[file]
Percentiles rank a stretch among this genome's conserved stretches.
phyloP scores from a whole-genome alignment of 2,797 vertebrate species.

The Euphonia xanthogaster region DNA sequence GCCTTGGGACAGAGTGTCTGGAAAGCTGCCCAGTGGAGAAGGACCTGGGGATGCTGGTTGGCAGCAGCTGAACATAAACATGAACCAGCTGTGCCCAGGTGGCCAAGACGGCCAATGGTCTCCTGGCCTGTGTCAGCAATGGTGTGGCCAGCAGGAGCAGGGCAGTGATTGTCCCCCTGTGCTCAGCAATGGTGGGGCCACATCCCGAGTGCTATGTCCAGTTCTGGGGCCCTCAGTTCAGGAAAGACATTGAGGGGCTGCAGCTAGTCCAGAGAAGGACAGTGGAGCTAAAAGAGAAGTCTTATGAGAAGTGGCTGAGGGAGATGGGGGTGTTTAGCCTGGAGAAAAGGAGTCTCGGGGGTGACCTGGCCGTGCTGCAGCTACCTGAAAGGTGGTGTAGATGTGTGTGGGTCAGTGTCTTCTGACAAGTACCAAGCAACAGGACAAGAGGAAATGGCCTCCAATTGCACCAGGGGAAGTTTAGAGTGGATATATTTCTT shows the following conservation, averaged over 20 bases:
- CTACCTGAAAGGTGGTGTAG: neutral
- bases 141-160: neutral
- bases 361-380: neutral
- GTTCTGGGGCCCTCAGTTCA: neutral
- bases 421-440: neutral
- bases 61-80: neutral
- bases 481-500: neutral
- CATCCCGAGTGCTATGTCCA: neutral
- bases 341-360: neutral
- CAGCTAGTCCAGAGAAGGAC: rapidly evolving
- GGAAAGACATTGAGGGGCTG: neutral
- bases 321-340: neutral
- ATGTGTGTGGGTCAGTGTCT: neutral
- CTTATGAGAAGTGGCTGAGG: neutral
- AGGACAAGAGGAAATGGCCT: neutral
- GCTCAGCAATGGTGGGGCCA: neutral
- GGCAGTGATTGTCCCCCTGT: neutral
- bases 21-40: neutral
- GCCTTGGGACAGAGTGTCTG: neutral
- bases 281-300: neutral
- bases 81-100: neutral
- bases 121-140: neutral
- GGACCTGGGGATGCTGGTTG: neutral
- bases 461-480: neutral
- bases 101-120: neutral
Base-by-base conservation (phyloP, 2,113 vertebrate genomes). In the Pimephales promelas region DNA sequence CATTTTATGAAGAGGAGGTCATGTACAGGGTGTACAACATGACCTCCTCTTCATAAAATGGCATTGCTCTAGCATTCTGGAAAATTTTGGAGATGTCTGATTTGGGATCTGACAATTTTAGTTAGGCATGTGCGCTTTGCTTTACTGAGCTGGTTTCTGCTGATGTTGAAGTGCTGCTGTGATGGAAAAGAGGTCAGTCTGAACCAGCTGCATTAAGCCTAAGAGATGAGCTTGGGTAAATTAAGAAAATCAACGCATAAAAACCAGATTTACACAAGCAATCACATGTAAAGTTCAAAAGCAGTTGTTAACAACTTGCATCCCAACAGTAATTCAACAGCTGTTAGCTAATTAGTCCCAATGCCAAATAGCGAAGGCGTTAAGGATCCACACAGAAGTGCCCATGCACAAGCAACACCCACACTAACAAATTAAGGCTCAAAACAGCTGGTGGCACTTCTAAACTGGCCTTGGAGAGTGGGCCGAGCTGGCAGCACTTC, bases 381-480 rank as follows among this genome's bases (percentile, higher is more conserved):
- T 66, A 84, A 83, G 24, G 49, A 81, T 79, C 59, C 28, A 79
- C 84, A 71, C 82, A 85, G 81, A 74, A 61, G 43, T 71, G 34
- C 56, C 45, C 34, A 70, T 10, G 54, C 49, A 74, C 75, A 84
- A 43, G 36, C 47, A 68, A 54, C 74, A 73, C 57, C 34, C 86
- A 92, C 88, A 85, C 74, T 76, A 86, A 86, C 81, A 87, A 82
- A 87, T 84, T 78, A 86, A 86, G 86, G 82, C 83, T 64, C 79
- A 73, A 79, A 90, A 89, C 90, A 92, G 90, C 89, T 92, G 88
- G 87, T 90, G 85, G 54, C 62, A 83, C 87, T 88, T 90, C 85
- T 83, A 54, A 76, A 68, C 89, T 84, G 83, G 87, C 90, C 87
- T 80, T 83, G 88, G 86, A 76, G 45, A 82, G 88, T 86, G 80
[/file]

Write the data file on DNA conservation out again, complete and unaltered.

Percentiles rank a stretch among this genome's conserved stretches.
phyloP scores from a whole-genome alignment of 2,797 vertebrate species.

The Euphonia xanthogaster region DNA sequence GCCTTGGGACAGAGTGTCTGGAAAGCTGCCCAGTGGAGAAGGACCTGGGGATGCTGGTTGGCAGCAGCTGAACATAAACATGAACCAGCTGTGCCCAGGTGGCCAAGACGGCCAATGGTCTCCTGGCCTGTGTCAGCAATGGTGTGGCCAGCAGGAGCAGGGCAGTGATTGTCCCCCTGTGCTCAGCAATGGTGGGGCCACATCCCGAGTGCTATGTCCAGTTCTGGGGCCCTCAGTTCAGGAAAGACATTGAGGGGCTGCAGCTAGTCCAGAGAAGGACAGTGGAGCTAAAAGAGAAGTCTTATGAGAAGTGGCTGAGGGAGATGGGGGTGTTTAGCCTGGAGAAAAGGAGTCTCGGGGGTGACCTGGCCGTGCTGCAGCTACCTGAAAGGTGGTGTAGATGTGTGTGGGTCAGTGTCTTCTGACAAGTACCAAGCAACAGGACAAGAGGAAATGGCCTCCAATTGCACCAGGGGAAGTTTAGAGTGGATATATTTCTT shows the following conservation, averaged over 20 bases:
- CTACCTGAAAGGTGGTGTAG: neutral
- bases 141-160: neutral
- bases 361-380: neutral
- GTTCTGGGGCCCTCAGTTCA: neutral
- bases 421-440: neutral
- bases 61-80: neutral
- bases 481-500: neutral
- CATCCCGAGTGCTATGTCCA: neutral
- bases 341-360: neutral
- CAGCTAGTCCAGAGAAGGAC: rapidly evolving
- GGAAAGACATTGAGGGGCTG: neutral
- bases 321-340: neutral
- ATGTGTGTGGGTCAGTGTCT: neutral
- CTTATGAGAAGTGGCTGAGG: neutral
- AGGACAAGAGGAAATGGCCT: neutral
- GCTCAGCAATGGTGGGGCCA: neutral
- GGCAGTGATTGTCCCCCTGT: neutral
- bases 21-40: neutral
- GCCTTGGGACAGAGTGTCTG: neutral
- bases 281-300: neutral
- bases 81-100: neutral
- bases 121-140: neutral
- GGACCTGGGGATGCTGGTTG: neutral
- bases 461-480: neutral
- bases 101-120: neutral
Base-by-base conservation (phyloP, 2,113 vertebrate genomes). In the Pimephales promelas region DNA sequence CATTTTATGAAGAGGAGGTCATGTACAGGGTGTACAACATGACCTCCTCTTCATAAAATGGCATTGCTCTAGCATTCTGGAAAATTTTGGAGATGTCTGATTTGGGATCTGACAATTTTAGTTAGGCATGTGCGCTTTGCTTTACTGAGCTGGTTTCTGCTGATGTTGAAGTGCTGCTGTGATGGAAAAGAGGTCAGTCTGAACCAGCTGCATTAAGCCTAAGAGATGAGCTTGGGTAAATTAAGAAAATCAACGCATAAAAACCAGATTTACACAAGCAATCACATGTAAAGTTCAAAAGCAGTTGTTAACAACTTGCATCCCAACAGTAATTCAACAGCTGTTAGCTAATTAGTCCCAATGCCAAATAGCGAAGGCGTTAAGGATCCACACAGAAGTGCCCATGCACAAGCAACACCCACACTAACAAATTAAGGCTCAAAACAGCTGGTGGCACTTCTAAACTGGCCTTGGAGAGTGGGCCGAGCTGGCAGCACTTC, bases 381-480 rank as follows among this genome's bases (percentile, higher is more conserved):
- T 66, A 84, A 83, G 24, G 49, A 81, T 79, C 59, C 28, A 79
- C 84, A 71, C 82, A 85, G 81, A 74, A 61, G 43, T 71, G 34
- C 56, C 45, C 34, A 70, T 10, G 54, C 49, A 74, C 75, A 84
- A 43, G 36, C 47, A 68, A 54, C 74, A 73, C 57, C 34, C 86
- A 92, C 88, A 85, C 74, T 76, A 86, A 86, C 81, A 87, A 82
- A 87, T 84, T 78, A 86, A 86, G 86, G 82, C 83, T 64, C 79
- A 73, A 79, A 90, A 89, C 90, A 92, G 90, C 89, T 92, G 88
- G 87, T 90, G 85, G 54, C 62, A 83, C 87, T 88, T 90, C 85
- T 83, A 54, A 76, A 68, C 89, T 84, G 83, G 87, C 90, C 87
- T 80, T 83, G 88, G 86, A 76, G 45, A 82, G 88, T 86, G 80